UNSC Press Statement On Sexual Exploitation And Abuse And The Central African Republic
The members of the Security Council were briefed by the Secretary-General on 13th August 2015 on allegations of sexual exploitation and abuse committed by United Nations peacekeepers, including the latest allegations of abuses committed in the Central African Republic (CAR).
They shared his outrage and anger at these allegations and recalled that peacekeepers should protect civilians in the areas where they are deployed. They stated that the United Nations, and particularly its peacekeepers, must comply with relevant provisions of international law, including with respect to the protection of human rights. The members of the Security Council noted the United Nations should not let the actions of a few tarnish the heroic work of tens of thousands of United Nations peacekeepers and personnel.
The members of the Security Council welcomed the commitment of the Secretary-General to enforce strictly his zero tolerance policy and took note of his recommendations to ensure full compliance of all missions with the policy, including as part of regular reporting by the missions to the Council.
They noted the recent appointment of an External Independent Panel to look into reports of allegations of sexual exploitation and abuse in the Central African Republic and the United Nations’ systemic response, and looked forward to its findings being made public.
The members of the Security Council reiterated the primary responsibility of troop and police contributing countries to investigate allegations against their uniformed personnel, and, if appropriate, to prosecute, and to inform the United Nations, in a timely manner, of the progress and outcome of investigations. They asked the Secretariat to keep police and troop contributing countries fully informed as soon as allegations against peacekeepers are made, stressed the need for full and appropriate reporting within the United Nations system, and regretted that some allegations of sexual exploitation and abuse including the latest allegations concerning the United Nations peacekeepers in the CAR were first brought to their attention by external actors such as the media and NGOs. They stressed the importance of the United Nations quickly investigating in a credible, transparent manner the most recent allegations of misconduct and abuse, and if substantiated, working with the troop contributing countries involved to ensure those responsible are held accountable. The members of the Security Council underscored the importance to build the capacity of troop contributing countries to investigate allegations and hold accountable those involved in abuses within their own national legal frameworks. The members of the Security Council emphasized the need for victims and their families to be assisted when such abuses occur, including through better information sharing on the actions taken by troop and police contributing countries to hold those committing abuse accountable and underlined the importance of addressing the needs of victims.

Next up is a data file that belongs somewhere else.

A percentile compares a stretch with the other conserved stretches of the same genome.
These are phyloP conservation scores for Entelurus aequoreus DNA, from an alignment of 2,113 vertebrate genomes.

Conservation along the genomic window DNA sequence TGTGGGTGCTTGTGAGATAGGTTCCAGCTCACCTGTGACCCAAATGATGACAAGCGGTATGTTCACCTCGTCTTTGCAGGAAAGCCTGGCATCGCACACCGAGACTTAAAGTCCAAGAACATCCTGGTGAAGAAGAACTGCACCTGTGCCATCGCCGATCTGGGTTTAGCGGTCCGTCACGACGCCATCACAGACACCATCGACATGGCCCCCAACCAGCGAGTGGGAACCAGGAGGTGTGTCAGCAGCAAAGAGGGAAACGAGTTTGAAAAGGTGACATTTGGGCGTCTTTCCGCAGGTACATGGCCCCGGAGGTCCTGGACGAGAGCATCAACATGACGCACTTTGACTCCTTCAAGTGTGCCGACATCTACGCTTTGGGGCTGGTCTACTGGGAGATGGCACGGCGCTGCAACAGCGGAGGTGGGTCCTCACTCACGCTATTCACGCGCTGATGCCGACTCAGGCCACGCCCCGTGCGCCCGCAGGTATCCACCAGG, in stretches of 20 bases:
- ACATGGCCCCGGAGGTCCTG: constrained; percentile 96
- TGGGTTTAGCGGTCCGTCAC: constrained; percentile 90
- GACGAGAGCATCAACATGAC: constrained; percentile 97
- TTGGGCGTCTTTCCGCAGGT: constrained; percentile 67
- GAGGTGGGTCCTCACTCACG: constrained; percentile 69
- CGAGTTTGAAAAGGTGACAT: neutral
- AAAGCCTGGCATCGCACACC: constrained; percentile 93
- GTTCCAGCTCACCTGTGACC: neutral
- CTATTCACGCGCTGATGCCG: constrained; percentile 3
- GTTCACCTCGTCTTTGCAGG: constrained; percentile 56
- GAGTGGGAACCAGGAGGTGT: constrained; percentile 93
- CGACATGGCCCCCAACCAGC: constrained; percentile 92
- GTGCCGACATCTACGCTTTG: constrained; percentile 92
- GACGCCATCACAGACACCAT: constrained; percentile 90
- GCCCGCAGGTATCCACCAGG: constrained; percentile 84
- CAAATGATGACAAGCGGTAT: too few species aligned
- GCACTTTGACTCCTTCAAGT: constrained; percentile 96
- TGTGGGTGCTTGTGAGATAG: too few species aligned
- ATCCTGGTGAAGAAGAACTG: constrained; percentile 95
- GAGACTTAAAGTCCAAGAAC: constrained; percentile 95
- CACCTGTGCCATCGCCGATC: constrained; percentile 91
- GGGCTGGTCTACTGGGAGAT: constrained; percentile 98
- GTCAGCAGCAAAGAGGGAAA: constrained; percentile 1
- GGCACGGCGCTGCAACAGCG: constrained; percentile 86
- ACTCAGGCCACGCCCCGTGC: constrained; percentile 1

The members of the Security Council recalled paragraph 45 of resolution 2217 (2015), and stressed the need for all forces operating in the CAR, while carrying out their mandate, to act with full respect for the sovereignty, territorial integrity and unity of the CAR and in full compliance with applicable international law and recalled the importance of training in this regard. They took note of the decision of the Secretary-General to ask for the resignation of his Special Representative in CAR and Head of the United Nations Multidimensional Integrated Stabilization Mission in the CAR (MINUSCA). They paid tribute to General Babacar Gaye’s tireless efforts in support of peace, security and reconciliation in the Central African Republic and during his United Nations career. They took note of the Secretary-General’s nomination of Parfait Onanga-Anyanga as Acting Special Representative and Head of MINUSCA and assured him of their full support to MINUSCA.